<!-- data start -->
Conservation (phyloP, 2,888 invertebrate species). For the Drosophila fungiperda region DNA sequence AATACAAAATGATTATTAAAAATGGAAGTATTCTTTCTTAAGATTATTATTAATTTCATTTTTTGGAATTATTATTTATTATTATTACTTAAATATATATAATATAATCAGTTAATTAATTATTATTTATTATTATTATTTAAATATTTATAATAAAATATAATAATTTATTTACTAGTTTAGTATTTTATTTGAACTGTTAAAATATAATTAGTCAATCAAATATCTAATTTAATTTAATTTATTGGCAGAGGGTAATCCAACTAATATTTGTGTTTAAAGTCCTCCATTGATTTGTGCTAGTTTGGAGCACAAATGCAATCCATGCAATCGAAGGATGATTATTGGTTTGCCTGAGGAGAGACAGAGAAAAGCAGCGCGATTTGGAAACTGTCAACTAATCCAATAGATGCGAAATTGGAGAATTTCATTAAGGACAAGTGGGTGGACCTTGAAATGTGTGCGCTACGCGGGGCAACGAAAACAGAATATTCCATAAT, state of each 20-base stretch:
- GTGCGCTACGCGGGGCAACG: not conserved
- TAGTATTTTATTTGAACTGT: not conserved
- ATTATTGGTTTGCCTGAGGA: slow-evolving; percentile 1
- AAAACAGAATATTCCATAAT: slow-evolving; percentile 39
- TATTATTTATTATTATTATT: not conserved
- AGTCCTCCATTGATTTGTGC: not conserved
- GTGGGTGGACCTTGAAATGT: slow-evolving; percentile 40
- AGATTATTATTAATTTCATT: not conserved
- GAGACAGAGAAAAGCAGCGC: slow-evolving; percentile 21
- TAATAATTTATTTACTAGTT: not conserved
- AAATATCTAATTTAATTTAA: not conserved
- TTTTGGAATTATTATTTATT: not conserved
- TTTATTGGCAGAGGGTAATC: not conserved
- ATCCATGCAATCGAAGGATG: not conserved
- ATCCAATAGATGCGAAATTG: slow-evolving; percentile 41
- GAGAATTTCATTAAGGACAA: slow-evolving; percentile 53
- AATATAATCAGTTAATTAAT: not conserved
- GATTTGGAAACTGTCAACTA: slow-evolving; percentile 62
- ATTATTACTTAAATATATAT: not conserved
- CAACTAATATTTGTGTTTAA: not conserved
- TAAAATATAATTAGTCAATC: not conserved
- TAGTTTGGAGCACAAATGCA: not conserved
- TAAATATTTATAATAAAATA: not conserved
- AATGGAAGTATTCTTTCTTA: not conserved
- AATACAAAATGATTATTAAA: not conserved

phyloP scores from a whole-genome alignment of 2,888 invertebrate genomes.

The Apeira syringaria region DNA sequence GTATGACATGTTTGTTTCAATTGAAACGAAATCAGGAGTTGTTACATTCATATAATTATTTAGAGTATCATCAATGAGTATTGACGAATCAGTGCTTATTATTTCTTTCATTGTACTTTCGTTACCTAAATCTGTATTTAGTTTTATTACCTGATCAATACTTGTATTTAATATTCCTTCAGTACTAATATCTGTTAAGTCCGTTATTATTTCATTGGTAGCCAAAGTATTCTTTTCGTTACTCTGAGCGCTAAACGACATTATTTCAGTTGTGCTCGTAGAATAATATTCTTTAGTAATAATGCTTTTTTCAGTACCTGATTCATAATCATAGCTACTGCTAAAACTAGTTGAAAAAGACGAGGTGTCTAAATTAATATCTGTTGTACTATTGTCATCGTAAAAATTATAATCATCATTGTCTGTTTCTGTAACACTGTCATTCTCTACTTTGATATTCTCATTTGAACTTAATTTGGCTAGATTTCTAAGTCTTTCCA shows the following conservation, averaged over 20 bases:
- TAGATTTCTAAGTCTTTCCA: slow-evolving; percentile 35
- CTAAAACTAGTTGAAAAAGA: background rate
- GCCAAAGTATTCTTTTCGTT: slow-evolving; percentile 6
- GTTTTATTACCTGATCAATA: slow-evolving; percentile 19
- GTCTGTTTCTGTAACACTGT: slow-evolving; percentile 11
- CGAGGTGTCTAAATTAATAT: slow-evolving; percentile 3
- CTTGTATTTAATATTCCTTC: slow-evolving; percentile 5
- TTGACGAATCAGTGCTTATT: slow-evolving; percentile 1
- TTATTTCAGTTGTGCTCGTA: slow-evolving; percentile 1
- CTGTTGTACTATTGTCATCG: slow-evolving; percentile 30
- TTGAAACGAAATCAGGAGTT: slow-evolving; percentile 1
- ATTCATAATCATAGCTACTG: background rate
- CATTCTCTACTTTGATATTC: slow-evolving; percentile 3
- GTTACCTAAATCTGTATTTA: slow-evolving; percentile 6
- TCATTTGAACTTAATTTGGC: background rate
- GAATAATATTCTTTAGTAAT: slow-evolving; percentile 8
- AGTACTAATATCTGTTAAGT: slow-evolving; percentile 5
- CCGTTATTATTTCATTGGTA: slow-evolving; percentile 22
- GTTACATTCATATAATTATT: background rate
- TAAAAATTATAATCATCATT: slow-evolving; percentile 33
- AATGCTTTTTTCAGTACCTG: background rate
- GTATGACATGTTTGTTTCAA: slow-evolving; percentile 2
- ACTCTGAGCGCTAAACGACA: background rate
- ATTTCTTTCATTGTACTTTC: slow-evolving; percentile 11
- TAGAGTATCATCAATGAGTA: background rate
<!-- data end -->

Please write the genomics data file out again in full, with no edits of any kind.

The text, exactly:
Conservation (phyloP, 2,888 invertebrate species). For the Drosophila fungiperda region DNA sequence AATACAAAATGATTATTAAAAATGGAAGTATTCTTTCTTAAGATTATTATTAATTTCATTTTTTGGAATTATTATTTATTATTATTACTTAAATATATATAATATAATCAGTTAATTAATTATTATTTATTATTATTATTTAAATATTTATAATAAAATATAATAATTTATTTACTAGTTTAGTATTTTATTTGAACTGTTAAAATATAATTAGTCAATCAAATATCTAATTTAATTTAATTTATTGGCAGAGGGTAATCCAACTAATATTTGTGTTTAAAGTCCTCCATTGATTTGTGCTAGTTTGGAGCACAAATGCAATCCATGCAATCGAAGGATGATTATTGGTTTGCCTGAGGAGAGACAGAGAAAAGCAGCGCGATTTGGAAACTGTCAACTAATCCAATAGATGCGAAATTGGAGAATTTCATTAAGGACAAGTGGGTGGACCTTGAAATGTGTGCGCTACGCGGGGCAACGAAAACAGAATATTCCATAAT, state of each 20-base stretch:
- GTGCGCTACGCGGGGCAACG: not conserved
- TAGTATTTTATTTGAACTGT: not conserved
- ATTATTGGTTTGCCTGAGGA: slow-evolving; percentile 1
- AAAACAGAATATTCCATAAT: slow-evolving; percentile 39
- TATTATTTATTATTATTATT: not conserved
- AGTCCTCCATTGATTTGTGC: not conserved
- GTGGGTGGACCTTGAAATGT: slow-evolving; percentile 40
- AGATTATTATTAATTTCATT: not conserved
- GAGACAGAGAAAAGCAGCGC: slow-evolving; percentile 21
- TAATAATTTATTTACTAGTT: not conserved
- AAATATCTAATTTAATTTAA: not conserved
- TTTTGGAATTATTATTTATT: not conserved
- TTTATTGGCAGAGGGTAATC: not conserved
- ATCCATGCAATCGAAGGATG: not conserved
- ATCCAATAGATGCGAAATTG: slow-evolving; percentile 41
- GAGAATTTCATTAAGGACAA: slow-evolving; percentile 53
- AATATAATCAGTTAATTAAT: not conserved
- GATTTGGAAACTGTCAACTA: slow-evolving; percentile 62
- ATTATTACTTAAATATATAT: not conserved
- CAACTAATATTTGTGTTTAA: not conserved
- TAAAATATAATTAGTCAATC: not conserved
- TAGTTTGGAGCACAAATGCA: not conserved
- TAAATATTTATAATAAAATA: not conserved
- AATGGAAGTATTCTTTCTTA: not conserved
- AATACAAAATGATTATTAAA: not conserved

phyloP scores from a whole-genome alignment of 2,888 invertebrate genomes.

The Apeira syringaria region DNA sequence GTATGACATGTTTGTTTCAATTGAAACGAAATCAGGAGTTGTTACATTCATATAATTATTTAGAGTATCATCAATGAGTATTGACGAATCAGTGCTTATTATTTCTTTCATTGTACTTTCGTTACCTAAATCTGTATTTAGTTTTATTACCTGATCAATACTTGTATTTAATATTCCTTCAGTACTAATATCTGTTAAGTCCGTTATTATTTCATTGGTAGCCAAAGTATTCTTTTCGTTACTCTGAGCGCTAAACGACATTATTTCAGTTGTGCTCGTAGAATAATATTCTTTAGTAATAATGCTTTTTTCAGTACCTGATTCATAATCATAGCTACTGCTAAAACTAGTTGAAAAAGACGAGGTGTCTAAATTAATATCTGTTGTACTATTGTCATCGTAAAAATTATAATCATCATTGTCTGTTTCTGTAACACTGTCATTCTCTACTTTGATATTCTCATTTGAACTTAATTTGGCTAGATTTCTAAGTCTTTCCA shows the following conservation, averaged over 20 bases:
- TAGATTTCTAAGTCTTTCCA: slow-evolving; percentile 35
- CTAAAACTAGTTGAAAAAGA: background rate
- GCCAAAGTATTCTTTTCGTT: slow-evolving; percentile 6
- GTTTTATTACCTGATCAATA: slow-evolving; percentile 19
- GTCTGTTTCTGTAACACTGT: slow-evolving; percentile 11
- CGAGGTGTCTAAATTAATAT: slow-evolving; percentile 3
- CTTGTATTTAATATTCCTTC: slow-evolving; percentile 5
- TTGACGAATCAGTGCTTATT: slow-evolving; percentile 1
- TTATTTCAGTTGTGCTCGTA: slow-evolving; percentile 1
- CTGTTGTACTATTGTCATCG: slow-evolving; percentile 30
- TTGAAACGAAATCAGGAGTT: slow-evolving; percentile 1
- ATTCATAATCATAGCTACTG: background rate
- CATTCTCTACTTTGATATTC: slow-evolving; percentile 3
- GTTACCTAAATCTGTATTTA: slow-evolving; percentile 6
- TCATTTGAACTTAATTTGGC: background rate
- GAATAATATTCTTTAGTAAT: slow-evolving; percentile 8
- AGTACTAATATCTGTTAAGT: slow-evolving; percentile 5
- CCGTTATTATTTCATTGGTA: slow-evolving; percentile 22
- GTTACATTCATATAATTATT: background rate
- TAAAAATTATAATCATCATT: slow-evolving; percentile 33
- AATGCTTTTTTCAGTACCTG: background rate
- GTATGACATGTTTGTTTCAA: slow-evolving; percentile 2
- ACTCTGAGCGCTAAACGACA: background rate
- ATTTCTTTCATTGTACTTTC: slow-evolving; percentile 11
- TAGAGTATCATCAATGAGTA: background rate